2. Interest on Home Equity Lines of Credit “HELOCs” are no longer tax deductible. This is for existing HELOC’s and new HELOC’s.

Solution. If you are looking to borrow money to pay for home renovations or payoff credit cards, doing a new first mortgage cash-out refinance will probably be a better option, as you can still deduct the interest on the loan.

3. Limit on property tax deduction: Taxpayers will no longer be able to fully deduct state and local property taxes plus income or sales taxes. Instead, the legislation allows individuals to deduct up to $10,000 in state and local income and property taxes or state and local property and sales taxes.

That means homeowners living in high-tax states like New York, California, and New Jersey for example, could see an increase in what they owe.

4. Tax break stays for home sellers: Both the House and Senate bills originally wanted to scale back a tax break for homeowners when they sell their home for profit. Taxpayers will still be able to exclude up to $500,000 (or $250,000 for single filers) from capital gains when they sell their primary home, as long as they’ve lived there for two of the past five years.

Earlier tax reform proposals would have increased the live-in requirement to five out of the last eight years, so this is good news this is staying in place.

Top 4 Low Down Payment Options for Home Buyers in 2018

There are some excellent low down payment options available to all buyers to help them buy a home in 2018. With the new higher Conventional, FHA and VA loan limits available for 2018, see HERE, here are the top 4 low down payment purchase programs available for home buyers in 2018.

1. If you need to borrow up to $453k, you can buy a home with only 1% down conventional financing with No monthly mortgage insurance “PMI”.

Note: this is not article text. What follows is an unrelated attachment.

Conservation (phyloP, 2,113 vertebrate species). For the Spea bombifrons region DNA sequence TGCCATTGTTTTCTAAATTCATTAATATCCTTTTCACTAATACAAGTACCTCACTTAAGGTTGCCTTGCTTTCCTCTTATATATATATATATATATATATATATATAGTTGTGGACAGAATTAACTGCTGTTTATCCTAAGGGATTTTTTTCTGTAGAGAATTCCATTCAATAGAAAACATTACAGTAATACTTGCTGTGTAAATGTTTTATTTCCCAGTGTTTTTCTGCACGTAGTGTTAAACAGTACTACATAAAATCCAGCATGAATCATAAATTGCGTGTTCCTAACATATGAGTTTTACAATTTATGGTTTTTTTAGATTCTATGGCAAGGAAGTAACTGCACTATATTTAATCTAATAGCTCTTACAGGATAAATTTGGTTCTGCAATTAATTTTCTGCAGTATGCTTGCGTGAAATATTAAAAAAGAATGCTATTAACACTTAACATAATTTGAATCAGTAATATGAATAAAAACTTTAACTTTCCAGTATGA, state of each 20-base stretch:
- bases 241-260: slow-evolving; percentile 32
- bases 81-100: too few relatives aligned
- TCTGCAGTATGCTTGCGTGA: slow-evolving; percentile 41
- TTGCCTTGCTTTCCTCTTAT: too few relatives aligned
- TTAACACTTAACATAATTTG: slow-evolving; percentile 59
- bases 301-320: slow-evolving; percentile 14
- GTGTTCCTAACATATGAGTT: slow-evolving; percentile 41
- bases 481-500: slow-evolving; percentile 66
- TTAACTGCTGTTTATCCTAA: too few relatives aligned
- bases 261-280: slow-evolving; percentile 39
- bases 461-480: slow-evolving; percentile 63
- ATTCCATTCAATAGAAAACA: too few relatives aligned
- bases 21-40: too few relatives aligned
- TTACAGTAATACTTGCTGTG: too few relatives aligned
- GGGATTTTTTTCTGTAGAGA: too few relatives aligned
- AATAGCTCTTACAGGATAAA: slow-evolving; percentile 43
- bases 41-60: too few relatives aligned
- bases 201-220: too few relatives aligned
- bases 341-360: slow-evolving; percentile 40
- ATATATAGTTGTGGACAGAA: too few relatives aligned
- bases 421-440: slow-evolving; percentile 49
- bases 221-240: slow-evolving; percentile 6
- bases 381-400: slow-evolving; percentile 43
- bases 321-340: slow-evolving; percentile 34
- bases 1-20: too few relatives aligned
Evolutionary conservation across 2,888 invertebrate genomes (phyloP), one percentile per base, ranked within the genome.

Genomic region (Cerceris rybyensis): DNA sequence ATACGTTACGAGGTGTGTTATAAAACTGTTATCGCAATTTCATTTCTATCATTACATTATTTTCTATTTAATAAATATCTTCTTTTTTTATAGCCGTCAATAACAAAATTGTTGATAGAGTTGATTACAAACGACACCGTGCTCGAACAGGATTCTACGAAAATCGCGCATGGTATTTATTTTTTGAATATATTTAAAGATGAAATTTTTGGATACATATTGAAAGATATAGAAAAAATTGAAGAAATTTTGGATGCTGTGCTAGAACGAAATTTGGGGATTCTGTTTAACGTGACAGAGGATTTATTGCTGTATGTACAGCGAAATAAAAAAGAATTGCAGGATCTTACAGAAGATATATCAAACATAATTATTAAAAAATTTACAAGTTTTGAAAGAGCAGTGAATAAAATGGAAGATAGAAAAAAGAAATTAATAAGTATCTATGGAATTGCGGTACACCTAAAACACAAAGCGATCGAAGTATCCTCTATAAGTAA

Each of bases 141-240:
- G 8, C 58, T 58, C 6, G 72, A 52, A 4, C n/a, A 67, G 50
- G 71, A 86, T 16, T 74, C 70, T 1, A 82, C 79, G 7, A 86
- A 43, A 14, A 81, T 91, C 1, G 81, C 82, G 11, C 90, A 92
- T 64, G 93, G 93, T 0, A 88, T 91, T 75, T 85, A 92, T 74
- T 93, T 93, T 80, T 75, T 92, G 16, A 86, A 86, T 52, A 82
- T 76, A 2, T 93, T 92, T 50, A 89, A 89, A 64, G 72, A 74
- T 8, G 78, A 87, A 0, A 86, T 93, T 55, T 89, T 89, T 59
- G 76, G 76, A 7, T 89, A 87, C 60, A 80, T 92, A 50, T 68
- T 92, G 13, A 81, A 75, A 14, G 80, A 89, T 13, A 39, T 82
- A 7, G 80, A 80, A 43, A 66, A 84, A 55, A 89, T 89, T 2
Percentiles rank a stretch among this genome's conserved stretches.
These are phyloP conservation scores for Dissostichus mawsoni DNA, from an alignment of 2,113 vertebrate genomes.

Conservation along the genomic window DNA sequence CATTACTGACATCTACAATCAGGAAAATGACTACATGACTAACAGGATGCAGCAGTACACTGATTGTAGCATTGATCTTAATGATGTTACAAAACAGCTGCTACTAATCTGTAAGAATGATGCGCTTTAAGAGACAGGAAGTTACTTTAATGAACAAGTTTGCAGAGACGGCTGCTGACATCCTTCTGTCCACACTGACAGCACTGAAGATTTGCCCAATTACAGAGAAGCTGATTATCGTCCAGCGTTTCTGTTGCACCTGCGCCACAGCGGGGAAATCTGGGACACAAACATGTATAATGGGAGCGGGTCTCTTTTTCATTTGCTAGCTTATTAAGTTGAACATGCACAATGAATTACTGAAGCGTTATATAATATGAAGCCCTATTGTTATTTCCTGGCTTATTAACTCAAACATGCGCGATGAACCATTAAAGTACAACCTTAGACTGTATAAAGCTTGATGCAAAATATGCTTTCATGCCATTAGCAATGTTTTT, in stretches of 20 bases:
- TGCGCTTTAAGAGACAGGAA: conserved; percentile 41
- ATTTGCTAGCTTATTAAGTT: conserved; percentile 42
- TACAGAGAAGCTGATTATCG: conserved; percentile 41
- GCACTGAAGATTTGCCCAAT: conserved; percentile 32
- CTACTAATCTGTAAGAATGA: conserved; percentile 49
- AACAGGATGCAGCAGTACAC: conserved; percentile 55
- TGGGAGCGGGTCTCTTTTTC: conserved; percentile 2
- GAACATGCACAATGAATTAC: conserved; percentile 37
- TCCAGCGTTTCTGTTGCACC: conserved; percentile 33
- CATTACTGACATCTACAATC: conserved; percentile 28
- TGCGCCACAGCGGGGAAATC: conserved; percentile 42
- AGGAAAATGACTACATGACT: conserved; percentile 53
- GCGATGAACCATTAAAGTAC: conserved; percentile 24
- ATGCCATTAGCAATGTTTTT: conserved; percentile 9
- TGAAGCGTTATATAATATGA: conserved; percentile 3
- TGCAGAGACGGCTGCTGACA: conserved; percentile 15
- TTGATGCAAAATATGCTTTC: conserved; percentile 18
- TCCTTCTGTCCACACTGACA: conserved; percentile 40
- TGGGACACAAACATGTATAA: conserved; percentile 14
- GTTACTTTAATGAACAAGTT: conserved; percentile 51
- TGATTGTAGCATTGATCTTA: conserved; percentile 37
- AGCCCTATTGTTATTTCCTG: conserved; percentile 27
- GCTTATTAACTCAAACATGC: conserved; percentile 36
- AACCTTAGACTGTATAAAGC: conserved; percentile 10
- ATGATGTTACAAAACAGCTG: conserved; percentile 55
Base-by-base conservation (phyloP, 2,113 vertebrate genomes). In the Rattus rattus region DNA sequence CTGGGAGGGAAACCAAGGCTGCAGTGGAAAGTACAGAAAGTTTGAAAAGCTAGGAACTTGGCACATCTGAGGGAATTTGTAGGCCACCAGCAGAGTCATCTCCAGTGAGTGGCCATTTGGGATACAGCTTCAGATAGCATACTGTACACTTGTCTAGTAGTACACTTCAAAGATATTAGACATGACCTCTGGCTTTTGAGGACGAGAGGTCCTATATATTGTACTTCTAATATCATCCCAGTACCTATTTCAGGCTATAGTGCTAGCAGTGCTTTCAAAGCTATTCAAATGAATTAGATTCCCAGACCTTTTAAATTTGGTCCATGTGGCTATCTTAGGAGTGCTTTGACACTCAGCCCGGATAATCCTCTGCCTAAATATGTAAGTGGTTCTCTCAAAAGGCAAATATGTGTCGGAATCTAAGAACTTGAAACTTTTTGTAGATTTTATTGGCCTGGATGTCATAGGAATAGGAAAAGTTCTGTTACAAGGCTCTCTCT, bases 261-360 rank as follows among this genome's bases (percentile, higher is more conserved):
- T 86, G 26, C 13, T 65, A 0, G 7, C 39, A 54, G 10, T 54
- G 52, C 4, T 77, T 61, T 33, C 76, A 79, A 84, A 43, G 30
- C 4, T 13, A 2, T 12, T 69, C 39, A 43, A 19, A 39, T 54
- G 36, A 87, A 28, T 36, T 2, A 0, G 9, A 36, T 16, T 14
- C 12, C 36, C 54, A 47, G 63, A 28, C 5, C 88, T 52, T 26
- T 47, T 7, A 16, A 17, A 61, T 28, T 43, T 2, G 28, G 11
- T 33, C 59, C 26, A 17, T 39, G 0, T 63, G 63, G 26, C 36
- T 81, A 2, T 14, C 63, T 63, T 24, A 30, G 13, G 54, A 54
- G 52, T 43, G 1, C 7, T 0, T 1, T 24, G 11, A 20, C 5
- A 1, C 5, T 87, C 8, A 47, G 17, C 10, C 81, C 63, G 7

We can also give a buyer a lender credit to help towards their closing costs.  Click HERE here for more details how to qualify for this 1% down program.

2. If you need to borrow over $453k and up to $679k, you can buy a home with only 5% down conventional jumbo financing with No monthly PMI.

All of the down payment can be gifted too. We can also give a buyer a lender credit to help towards their closing costs. Click HERE here for more details how to qualify for this 5% down program.

3. Military buyers can purchase a home up to $679k with zero down payment. We can also give a buyer a lender credit to cover all their closing costs. Click HERE for more info on how to qualify for zero down VA financing.

4. You can buy a home with only 3.5% down FHA financing up to a loan amount of $679k. All of the down payment can be gifted too.
We can also give a buyer a lender credit to cover all their closing costs. Click HERE for more info on how to qualify for FHA financing.

If you have any questions about a loan program or getting approved for financing, please feel free to contact me at 858-442-2686.

From my family to yours, we wish you a Happy New Year. I look forward to chatting soon.

P.S. Please join my Citywide Financial Facebook Page if you would like to be updated faster on any new loan program changes or industry news.